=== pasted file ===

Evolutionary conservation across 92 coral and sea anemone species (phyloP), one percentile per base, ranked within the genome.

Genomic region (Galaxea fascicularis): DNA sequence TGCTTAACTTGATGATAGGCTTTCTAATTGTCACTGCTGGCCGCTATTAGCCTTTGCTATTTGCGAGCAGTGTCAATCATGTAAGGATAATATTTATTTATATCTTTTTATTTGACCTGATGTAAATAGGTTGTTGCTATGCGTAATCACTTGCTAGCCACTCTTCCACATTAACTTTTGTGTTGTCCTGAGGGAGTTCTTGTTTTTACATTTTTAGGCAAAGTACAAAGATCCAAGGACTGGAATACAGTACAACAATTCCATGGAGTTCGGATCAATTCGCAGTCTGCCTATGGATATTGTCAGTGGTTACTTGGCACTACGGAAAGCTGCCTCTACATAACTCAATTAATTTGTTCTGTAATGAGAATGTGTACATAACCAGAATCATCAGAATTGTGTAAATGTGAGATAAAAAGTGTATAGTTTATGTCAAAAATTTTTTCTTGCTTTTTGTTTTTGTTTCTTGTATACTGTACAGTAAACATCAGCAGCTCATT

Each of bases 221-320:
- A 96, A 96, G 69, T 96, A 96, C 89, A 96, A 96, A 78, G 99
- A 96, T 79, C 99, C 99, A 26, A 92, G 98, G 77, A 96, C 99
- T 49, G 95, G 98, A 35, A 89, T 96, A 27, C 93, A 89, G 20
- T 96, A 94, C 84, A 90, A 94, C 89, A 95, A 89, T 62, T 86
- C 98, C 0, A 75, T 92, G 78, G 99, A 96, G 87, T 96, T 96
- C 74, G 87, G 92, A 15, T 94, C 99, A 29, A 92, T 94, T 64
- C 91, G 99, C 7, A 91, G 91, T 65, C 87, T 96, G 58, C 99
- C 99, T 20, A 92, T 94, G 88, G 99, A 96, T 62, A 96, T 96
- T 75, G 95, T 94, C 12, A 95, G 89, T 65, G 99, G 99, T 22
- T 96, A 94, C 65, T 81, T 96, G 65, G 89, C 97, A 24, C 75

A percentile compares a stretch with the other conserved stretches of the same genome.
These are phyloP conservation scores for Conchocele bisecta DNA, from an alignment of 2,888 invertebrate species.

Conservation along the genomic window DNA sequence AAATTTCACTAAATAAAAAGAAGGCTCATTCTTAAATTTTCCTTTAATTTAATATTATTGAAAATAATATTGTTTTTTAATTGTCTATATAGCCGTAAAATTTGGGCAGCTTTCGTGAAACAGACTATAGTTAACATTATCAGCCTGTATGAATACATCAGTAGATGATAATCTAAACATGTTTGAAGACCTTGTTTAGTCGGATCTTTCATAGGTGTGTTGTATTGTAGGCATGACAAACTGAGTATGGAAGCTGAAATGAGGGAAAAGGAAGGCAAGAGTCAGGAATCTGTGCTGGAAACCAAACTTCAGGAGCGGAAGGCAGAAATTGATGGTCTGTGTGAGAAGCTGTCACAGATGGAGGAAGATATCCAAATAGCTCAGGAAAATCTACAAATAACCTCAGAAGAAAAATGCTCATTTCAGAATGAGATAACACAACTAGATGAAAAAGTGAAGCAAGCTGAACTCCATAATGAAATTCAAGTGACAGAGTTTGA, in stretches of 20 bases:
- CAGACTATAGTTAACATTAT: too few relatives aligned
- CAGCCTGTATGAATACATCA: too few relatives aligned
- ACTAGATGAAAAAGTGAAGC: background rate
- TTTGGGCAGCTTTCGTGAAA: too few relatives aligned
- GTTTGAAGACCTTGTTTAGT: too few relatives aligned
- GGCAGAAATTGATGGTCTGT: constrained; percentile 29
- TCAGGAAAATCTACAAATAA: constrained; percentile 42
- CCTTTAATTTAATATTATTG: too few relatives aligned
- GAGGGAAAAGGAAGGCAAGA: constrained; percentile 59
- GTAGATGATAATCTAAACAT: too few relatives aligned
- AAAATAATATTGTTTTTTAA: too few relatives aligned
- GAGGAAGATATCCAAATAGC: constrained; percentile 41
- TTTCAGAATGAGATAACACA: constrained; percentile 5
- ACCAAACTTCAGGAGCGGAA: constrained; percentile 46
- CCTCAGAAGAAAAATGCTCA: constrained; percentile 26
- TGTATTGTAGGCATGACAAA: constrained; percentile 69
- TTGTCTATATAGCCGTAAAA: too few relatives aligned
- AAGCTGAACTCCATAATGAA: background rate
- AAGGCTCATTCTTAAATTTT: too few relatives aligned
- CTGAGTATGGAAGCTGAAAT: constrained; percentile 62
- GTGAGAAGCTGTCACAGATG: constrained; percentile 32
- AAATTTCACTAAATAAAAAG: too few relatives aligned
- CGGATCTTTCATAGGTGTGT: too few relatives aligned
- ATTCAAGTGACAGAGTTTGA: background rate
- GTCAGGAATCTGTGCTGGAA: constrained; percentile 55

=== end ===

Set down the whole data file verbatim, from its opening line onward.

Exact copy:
Evolutionary conservation across 92 coral and sea anemone species (phyloP), one percentile per base, ranked within the genome.

Genomic region (Galaxea fascicularis): DNA sequence TGCTTAACTTGATGATAGGCTTTCTAATTGTCACTGCTGGCCGCTATTAGCCTTTGCTATTTGCGAGCAGTGTCAATCATGTAAGGATAATATTTATTTATATCTTTTTATTTGACCTGATGTAAATAGGTTGTTGCTATGCGTAATCACTTGCTAGCCACTCTTCCACATTAACTTTTGTGTTGTCCTGAGGGAGTTCTTGTTTTTACATTTTTAGGCAAAGTACAAAGATCCAAGGACTGGAATACAGTACAACAATTCCATGGAGTTCGGATCAATTCGCAGTCTGCCTATGGATATTGTCAGTGGTTACTTGGCACTACGGAAAGCTGCCTCTACATAACTCAATTAATTTGTTCTGTAATGAGAATGTGTACATAACCAGAATCATCAGAATTGTGTAAATGTGAGATAAAAAGTGTATAGTTTATGTCAAAAATTTTTTCTTGCTTTTTGTTTTTGTTTCTTGTATACTGTACAGTAAACATCAGCAGCTCATT

Each of bases 221-320:
- A 96, A 96, G 69, T 96, A 96, C 89, A 96, A 96, A 78, G 99
- A 96, T 79, C 99, C 99, A 26, A 92, G 98, G 77, A 96, C 99
- T 49, G 95, G 98, A 35, A 89, T 96, A 27, C 93, A 89, G 20
- T 96, A 94, C 84, A 90, A 94, C 89, A 95, A 89, T 62, T 86
- C 98, C 0, A 75, T 92, G 78, G 99, A 96, G 87, T 96, T 96
- C 74, G 87, G 92, A 15, T 94, C 99, A 29, A 92, T 94, T 64
- C 91, G 99, C 7, A 91, G 91, T 65, C 87, T 96, G 58, C 99
- C 99, T 20, A 92, T 94, G 88, G 99, A 96, T 62, A 96, T 96
- T 75, G 95, T 94, C 12, A 95, G 89, T 65, G 99, G 99, T 22
- T 96, A 94, C 65, T 81, T 96, G 65, G 89, C 97, A 24, C 75

A percentile compares a stretch with the other conserved stretches of the same genome.
These are phyloP conservation scores for Conchocele bisecta DNA, from an alignment of 2,888 invertebrate species.

Conservation along the genomic window DNA sequence AAATTTCACTAAATAAAAAGAAGGCTCATTCTTAAATTTTCCTTTAATTTAATATTATTGAAAATAATATTGTTTTTTAATTGTCTATATAGCCGTAAAATTTGGGCAGCTTTCGTGAAACAGACTATAGTTAACATTATCAGCCTGTATGAATACATCAGTAGATGATAATCTAAACATGTTTGAAGACCTTGTTTAGTCGGATCTTTCATAGGTGTGTTGTATTGTAGGCATGACAAACTGAGTATGGAAGCTGAAATGAGGGAAAAGGAAGGCAAGAGTCAGGAATCTGTGCTGGAAACCAAACTTCAGGAGCGGAAGGCAGAAATTGATGGTCTGTGTGAGAAGCTGTCACAGATGGAGGAAGATATCCAAATAGCTCAGGAAAATCTACAAATAACCTCAGAAGAAAAATGCTCATTTCAGAATGAGATAACACAACTAGATGAAAAAGTGAAGCAAGCTGAACTCCATAATGAAATTCAAGTGACAGAGTTTGA, in stretches of 20 bases:
- CAGACTATAGTTAACATTAT: too few relatives aligned
- CAGCCTGTATGAATACATCA: too few relatives aligned
- ACTAGATGAAAAAGTGAAGC: background rate
- TTTGGGCAGCTTTCGTGAAA: too few relatives aligned
- GTTTGAAGACCTTGTTTAGT: too few relatives aligned
- GGCAGAAATTGATGGTCTGT: constrained; percentile 29
- TCAGGAAAATCTACAAATAA: constrained; percentile 42
- CCTTTAATTTAATATTATTG: too few relatives aligned
- GAGGGAAAAGGAAGGCAAGA: constrained; percentile 59
- GTAGATGATAATCTAAACAT: too few relatives aligned
- AAAATAATATTGTTTTTTAA: too few relatives aligned
- GAGGAAGATATCCAAATAGC: constrained; percentile 41
- TTTCAGAATGAGATAACACA: constrained; percentile 5
- ACCAAACTTCAGGAGCGGAA: constrained; percentile 46
- CCTCAGAAGAAAAATGCTCA: constrained; percentile 26
- TGTATTGTAGGCATGACAAA: constrained; percentile 69
- TTGTCTATATAGCCGTAAAA: too few relatives aligned
- AAGCTGAACTCCATAATGAA: background rate
- AAGGCTCATTCTTAAATTTT: too few relatives aligned
- CTGAGTATGGAAGCTGAAAT: constrained; percentile 62
- GTGAGAAGCTGTCACAGATG: constrained; percentile 32
- AAATTTCACTAAATAAAAAG: too few relatives aligned
- CGGATCTTTCATAGGTGTGT: too few relatives aligned
- ATTCAAGTGACAGAGTTTGA: background rate
- GTCAGGAATCTGTGCTGGAA: constrained; percentile 55